While we like to talk about how TV is in a phase where it is reviving popular TV franchises, we don’t talk about the more prominent trend, which is remaking books for TV audiences. A slew of programs on the air right now are based on books and graphic novels—AMC’s The Walking Dead, CBS’ Zoo, HBO’sGame of Thrones and the upcoming Starz series American Gods come to mind, among others. This week, we learned HBO is hoping to bring yet another novel to life, however, and this one’s a classic. Here’s what we know about Fahrenheit 451 coming to the small screen. 



Recently there was a bit of a bidding war related to owning the TV rights for Fahrenheit 451. Other services, including Hulu and Legendary wanted the property, but HBO came up with the biggest bid. Deadline reports the book will be turned into a TV movie for the subscription cable channel. 

Propelling the HBO version forward is Ramin Bahrani, who directed the drama 99 Homes with Michael Shannon. Bahrani will direct, executive produce and write Fahrenheit 451. Also signed on in a producing capacity are Alan Gasmer and Peter Jaysen.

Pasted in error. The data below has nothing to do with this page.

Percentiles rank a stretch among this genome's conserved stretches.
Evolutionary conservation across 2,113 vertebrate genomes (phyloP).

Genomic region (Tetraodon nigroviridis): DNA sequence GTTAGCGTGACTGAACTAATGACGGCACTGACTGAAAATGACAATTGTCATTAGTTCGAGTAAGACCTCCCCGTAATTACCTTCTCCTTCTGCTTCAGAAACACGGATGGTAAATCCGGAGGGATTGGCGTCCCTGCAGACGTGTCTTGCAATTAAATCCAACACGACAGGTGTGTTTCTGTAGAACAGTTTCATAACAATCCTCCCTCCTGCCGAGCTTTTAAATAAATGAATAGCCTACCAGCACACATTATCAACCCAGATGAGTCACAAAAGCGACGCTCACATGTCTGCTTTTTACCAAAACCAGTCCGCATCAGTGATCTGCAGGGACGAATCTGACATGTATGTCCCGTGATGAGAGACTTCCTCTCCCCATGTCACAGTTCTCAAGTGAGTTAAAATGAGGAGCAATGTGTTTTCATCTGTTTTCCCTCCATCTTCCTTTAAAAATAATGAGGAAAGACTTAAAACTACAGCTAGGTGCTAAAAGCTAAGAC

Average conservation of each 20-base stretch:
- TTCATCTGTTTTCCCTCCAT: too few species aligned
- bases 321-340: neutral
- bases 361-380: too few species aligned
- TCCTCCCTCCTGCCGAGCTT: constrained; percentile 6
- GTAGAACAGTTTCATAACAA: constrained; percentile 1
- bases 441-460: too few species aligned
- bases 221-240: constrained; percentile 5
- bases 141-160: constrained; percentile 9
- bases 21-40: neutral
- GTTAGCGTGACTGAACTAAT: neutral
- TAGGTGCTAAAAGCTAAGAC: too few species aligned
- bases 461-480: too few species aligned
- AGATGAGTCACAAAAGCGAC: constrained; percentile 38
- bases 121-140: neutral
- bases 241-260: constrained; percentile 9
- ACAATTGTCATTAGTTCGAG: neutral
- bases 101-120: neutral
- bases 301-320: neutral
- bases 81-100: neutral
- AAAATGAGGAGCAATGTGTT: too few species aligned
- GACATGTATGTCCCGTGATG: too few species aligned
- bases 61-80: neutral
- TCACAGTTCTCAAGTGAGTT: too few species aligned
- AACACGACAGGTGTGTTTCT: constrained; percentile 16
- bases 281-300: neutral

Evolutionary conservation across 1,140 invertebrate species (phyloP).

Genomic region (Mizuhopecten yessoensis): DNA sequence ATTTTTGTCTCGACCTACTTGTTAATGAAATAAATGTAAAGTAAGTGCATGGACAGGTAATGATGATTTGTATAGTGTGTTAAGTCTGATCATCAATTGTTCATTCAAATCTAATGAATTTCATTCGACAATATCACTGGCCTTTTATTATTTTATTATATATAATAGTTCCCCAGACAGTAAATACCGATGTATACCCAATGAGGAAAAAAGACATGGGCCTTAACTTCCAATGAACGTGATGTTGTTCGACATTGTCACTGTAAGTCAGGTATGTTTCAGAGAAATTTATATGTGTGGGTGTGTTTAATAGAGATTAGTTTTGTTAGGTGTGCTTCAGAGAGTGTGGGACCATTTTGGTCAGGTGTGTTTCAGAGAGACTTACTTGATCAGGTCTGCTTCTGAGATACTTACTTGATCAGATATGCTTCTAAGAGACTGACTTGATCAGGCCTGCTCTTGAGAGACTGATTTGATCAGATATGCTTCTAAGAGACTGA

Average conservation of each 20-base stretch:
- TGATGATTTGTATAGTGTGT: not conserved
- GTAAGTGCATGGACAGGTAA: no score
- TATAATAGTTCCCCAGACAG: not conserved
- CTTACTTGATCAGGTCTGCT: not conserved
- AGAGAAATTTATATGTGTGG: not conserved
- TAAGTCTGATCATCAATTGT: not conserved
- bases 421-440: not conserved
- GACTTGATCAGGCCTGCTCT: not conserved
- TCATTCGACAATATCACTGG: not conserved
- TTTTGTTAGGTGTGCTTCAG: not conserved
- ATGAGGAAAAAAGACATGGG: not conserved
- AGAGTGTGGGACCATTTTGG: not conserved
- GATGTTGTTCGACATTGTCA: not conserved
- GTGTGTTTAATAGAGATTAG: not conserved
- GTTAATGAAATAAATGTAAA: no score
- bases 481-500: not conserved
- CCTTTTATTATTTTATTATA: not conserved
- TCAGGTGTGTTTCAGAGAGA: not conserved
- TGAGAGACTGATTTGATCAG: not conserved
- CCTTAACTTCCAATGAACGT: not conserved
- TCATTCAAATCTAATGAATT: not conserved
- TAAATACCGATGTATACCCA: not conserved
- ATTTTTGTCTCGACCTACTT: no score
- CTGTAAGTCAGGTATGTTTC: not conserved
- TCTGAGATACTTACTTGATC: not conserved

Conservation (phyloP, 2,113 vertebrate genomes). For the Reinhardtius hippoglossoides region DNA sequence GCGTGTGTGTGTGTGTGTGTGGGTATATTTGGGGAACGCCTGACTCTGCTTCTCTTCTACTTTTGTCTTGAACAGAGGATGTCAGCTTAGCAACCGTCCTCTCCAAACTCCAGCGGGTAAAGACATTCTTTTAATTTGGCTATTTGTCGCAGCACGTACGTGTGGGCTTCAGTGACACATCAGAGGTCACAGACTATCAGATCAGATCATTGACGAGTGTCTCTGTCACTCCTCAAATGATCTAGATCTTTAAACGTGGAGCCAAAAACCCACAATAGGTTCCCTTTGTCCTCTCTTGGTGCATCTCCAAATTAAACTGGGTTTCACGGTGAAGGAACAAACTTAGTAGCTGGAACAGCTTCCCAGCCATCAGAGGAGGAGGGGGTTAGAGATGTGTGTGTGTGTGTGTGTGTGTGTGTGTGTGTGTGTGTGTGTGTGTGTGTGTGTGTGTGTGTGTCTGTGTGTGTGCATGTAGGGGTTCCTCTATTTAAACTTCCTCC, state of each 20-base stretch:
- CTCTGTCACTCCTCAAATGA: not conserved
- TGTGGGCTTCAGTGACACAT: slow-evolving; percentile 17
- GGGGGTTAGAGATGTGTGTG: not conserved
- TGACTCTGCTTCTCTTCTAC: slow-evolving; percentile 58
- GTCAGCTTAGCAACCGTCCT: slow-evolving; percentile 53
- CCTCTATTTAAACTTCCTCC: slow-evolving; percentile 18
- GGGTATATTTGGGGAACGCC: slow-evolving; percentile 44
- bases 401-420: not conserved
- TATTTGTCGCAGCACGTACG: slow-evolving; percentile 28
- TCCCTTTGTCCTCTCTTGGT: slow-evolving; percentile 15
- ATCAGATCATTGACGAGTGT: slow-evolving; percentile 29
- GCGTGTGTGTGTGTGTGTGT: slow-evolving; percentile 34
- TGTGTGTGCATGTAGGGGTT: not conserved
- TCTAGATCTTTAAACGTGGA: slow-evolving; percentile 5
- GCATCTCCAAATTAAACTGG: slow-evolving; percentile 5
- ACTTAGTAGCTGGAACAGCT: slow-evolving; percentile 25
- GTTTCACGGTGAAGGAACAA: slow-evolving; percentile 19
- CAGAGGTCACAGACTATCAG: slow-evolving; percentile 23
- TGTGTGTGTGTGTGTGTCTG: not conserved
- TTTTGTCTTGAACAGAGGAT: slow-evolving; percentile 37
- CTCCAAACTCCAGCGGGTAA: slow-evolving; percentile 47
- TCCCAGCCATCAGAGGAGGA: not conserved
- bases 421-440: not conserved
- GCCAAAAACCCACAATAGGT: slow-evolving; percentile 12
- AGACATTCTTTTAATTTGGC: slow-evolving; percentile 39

A movie version of Fahrenheit 451 was in the works with Warner Bros. for more than a decade. Way back in 2008, Tom Hanks was supposed to make the science fiction movie along with director Frank Darabont. He eventually dropped out and the movie lingered in development hell for quite some time. 

Now, it’s out of that hell and should theoretically be headed to the small screen. Still a TV remake of Fahrenheit 451 may not be without challenges. Ray Bradbury’s iconic work is about a world in which books have been banned and firemen burn any that our found. While the book is set in the future, presumably a TV project might have to be set in the past, as many readers find reading material using tablets, e-readers, computers and even smaller devices like cell phones these days. Still, the premise of Bradbury’s book, which warns against censorship, is absolutely still relevant. (Ironically, at one point publisher Ballantine even censored passages of Bradbury’s book.)

Projects often take some time to come together over at HBO. (And that's if they end up getting past the early development stages.) For instance, we’ve been hearing about Westworld coming together for the past couple of years. Theoretically, a TV movie should be easier to get together than a long-term series, and we’ll let you know as soon as the HBO project starts coming together. In the meantime, you can check out what the networks and streaming services have coming out this summer with our TV premiere schedule

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